As COVID-19's omicron wave slowly declines nationwide, states like California have lifted their mandates requiring universal masking in public. Beyond California, Connecticut, Delaware, Maryland, and New York, have lifted mask mandates as well.
While the optics of the transition to a (hopefully) post-pandemic world appears to signal a moment of respite, many people who are considered to be at high risk for COVID-19 — particularly pregnant people — are rightfully wary of a return to a so-called normal. Indeed, because the squirrelly omicron variant can infect those are who are vaccinated (and boosted) against the virus — and because the risk of severe infection is higher for this demographic group — many of those who are pregnant are now left wondering how they are expected to navigate a less-cautious world, in which they remain more vulnerable.
Despite the omicron variant's ability to partially evade vaccines, ongoing evidence is clear that those that are pregnant should get vaccinated against COVID-19. Such vaccinations also protect the fetus, evidently: data from the Centers for Disease Control and Prevention released Tuesday showed that the chances of a baby 6 months old or younger being hospitalized due to COVID-19 are 61 percent lower if the mother received two shots of the Pfizer or Moderna vaccine while pregnant. Likewise, vaccinated pregnant women people are at a lower risk of getting infected with SARS-CoV-2 compared to unvaccinated pregnant people.
Yet research also continues to show that pregnant people are at a higher risk of experiencing severe illness from COVID-19 compared to those who aren't pregnant. Several studies have found that those who have COVID-19 during pregnancy are more likely to be at risk of preterm birth, stillbirth, preeclampsia, and other pregnancy complications.
While vaccinations reduce the risk of contracting COVID-19, vaccinated and boosted people — pregnant or not — can still get infected with the highly contagious omicron variant. Vaccination helps reduce the severity of the illness. This tricky balancing act highlights the disparities between who gets to enter this next stage of the pandemic worry-free and who does not.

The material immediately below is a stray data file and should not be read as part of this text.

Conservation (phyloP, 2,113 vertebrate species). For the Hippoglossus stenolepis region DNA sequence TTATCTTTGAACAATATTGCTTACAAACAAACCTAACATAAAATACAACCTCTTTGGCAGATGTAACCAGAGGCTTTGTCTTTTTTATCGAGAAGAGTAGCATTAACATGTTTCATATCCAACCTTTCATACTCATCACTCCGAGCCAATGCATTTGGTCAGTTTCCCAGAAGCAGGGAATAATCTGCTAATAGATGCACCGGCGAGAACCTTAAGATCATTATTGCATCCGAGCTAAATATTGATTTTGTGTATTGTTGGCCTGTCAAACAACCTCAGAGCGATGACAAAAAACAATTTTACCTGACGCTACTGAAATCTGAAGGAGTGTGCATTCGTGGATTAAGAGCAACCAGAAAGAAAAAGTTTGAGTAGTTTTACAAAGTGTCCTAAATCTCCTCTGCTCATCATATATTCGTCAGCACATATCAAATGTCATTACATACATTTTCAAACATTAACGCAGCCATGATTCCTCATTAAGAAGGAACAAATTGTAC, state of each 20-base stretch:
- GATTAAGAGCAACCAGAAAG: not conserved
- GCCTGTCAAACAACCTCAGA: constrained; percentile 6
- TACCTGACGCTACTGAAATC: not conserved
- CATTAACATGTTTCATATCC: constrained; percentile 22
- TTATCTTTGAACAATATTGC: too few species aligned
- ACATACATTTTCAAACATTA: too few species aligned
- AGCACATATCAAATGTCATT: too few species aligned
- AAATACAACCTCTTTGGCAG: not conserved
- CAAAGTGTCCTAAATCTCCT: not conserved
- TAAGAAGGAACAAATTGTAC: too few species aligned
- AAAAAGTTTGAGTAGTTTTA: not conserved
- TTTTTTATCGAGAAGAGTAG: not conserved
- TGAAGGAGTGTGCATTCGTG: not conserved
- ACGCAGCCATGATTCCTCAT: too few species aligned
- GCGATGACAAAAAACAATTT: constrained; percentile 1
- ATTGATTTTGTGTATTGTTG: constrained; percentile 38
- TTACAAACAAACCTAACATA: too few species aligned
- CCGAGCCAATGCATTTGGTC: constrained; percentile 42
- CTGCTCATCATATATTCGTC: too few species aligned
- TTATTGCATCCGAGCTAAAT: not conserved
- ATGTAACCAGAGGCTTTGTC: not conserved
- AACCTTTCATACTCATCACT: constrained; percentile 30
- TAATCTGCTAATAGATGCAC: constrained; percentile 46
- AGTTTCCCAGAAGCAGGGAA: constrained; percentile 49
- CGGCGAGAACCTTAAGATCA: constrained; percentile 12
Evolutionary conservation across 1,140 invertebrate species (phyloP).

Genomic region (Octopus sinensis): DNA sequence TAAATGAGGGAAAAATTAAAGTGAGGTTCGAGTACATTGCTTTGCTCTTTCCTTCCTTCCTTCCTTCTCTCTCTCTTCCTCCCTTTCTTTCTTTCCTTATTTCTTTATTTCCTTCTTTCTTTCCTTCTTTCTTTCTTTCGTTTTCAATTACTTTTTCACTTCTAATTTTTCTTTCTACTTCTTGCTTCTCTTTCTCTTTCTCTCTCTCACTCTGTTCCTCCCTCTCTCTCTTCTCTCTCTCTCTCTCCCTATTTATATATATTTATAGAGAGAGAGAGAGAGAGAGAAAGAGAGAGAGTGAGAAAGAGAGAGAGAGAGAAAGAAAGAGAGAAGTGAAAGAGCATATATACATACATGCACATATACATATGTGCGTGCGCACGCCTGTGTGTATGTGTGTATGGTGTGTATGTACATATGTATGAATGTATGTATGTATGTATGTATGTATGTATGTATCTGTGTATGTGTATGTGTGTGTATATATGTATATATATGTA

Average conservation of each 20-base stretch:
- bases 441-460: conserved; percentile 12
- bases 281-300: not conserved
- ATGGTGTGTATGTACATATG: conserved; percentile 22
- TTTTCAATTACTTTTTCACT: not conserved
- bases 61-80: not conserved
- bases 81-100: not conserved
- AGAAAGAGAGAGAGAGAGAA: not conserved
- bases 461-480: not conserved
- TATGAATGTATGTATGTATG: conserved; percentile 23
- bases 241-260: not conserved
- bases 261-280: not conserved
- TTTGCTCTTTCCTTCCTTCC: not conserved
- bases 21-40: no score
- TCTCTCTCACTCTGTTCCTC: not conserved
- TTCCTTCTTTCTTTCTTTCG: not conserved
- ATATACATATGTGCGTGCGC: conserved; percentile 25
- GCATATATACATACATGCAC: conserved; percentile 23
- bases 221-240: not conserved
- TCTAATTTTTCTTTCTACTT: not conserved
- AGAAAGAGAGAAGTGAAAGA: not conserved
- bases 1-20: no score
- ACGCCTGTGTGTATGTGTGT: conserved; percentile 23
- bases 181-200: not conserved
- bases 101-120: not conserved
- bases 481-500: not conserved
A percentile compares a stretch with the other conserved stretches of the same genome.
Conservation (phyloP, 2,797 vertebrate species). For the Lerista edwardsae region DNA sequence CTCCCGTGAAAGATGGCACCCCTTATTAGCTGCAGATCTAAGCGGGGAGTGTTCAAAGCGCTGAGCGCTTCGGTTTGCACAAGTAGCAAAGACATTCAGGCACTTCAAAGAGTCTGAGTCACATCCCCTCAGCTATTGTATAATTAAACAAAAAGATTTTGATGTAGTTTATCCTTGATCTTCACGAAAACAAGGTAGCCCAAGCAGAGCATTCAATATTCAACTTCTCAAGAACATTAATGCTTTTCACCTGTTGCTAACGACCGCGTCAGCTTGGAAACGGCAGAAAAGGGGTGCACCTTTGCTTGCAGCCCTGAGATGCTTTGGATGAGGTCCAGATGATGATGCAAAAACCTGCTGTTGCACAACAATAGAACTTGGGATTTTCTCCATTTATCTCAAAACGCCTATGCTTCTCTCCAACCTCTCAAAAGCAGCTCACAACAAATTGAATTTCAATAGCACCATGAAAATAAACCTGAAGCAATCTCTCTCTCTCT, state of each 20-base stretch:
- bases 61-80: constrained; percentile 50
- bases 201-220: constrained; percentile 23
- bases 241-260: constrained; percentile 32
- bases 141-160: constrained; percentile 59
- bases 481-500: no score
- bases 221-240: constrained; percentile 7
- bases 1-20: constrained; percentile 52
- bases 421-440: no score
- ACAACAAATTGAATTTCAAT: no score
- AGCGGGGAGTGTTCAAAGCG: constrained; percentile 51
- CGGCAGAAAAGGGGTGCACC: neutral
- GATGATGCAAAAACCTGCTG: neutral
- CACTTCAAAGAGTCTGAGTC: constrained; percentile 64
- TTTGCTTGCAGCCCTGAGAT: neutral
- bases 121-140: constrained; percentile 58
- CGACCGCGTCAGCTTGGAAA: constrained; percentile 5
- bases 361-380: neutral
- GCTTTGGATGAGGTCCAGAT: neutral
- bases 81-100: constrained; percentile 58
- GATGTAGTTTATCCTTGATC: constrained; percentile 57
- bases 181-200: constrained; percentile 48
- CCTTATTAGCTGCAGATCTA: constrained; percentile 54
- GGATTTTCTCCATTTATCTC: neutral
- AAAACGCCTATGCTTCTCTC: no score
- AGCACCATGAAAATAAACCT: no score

Yet likely due to misinformation and fear, not enough pregnant people are vaccinated in the United States. According to the Centers for Disease Control and Prevention (CDC), there are 201,075 pregnant people who are vaccinated against COVID-19 as of February 14, 2022. Dr. Melissa Simon, an obstetrician gynecologist at Northwestern Medicine, tells Salon that is not enough — "period."
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It's a "cause for alarm," Simon continued. "Lifting mask mandates really harms vulnerable people, and that includes pregnant people [and] those under age five who can't get vaccinated." Simon said that a pre-pandemic normal would be "dangerous for people who are immunocompromised, and people who just can't get the vaccine because of certain reasons."
Simon also noted that just because governors are lifting mask mandates does not mean that theirs is a decision "rooted in science."
"It does not mean that it is the right thing to do, and that is really an important message that I don't hear anywhere," Simon said. "The governors that are lifting mask mandates are not scientists; they are politicians."
Dr. Stephanie Gaw, an assistant professor of maternal fetal medicine at the University of California, San Francisco, agrees.
"I think it's a little bit early for mask mandates to be lifted, to be honest, with the rates as high as they are," Gaw told Salon. "I would advise all my pregnant patients to continue masking in higher risk areas, indoors, with people you don't usually interact with, and maintain all the Covid precautions."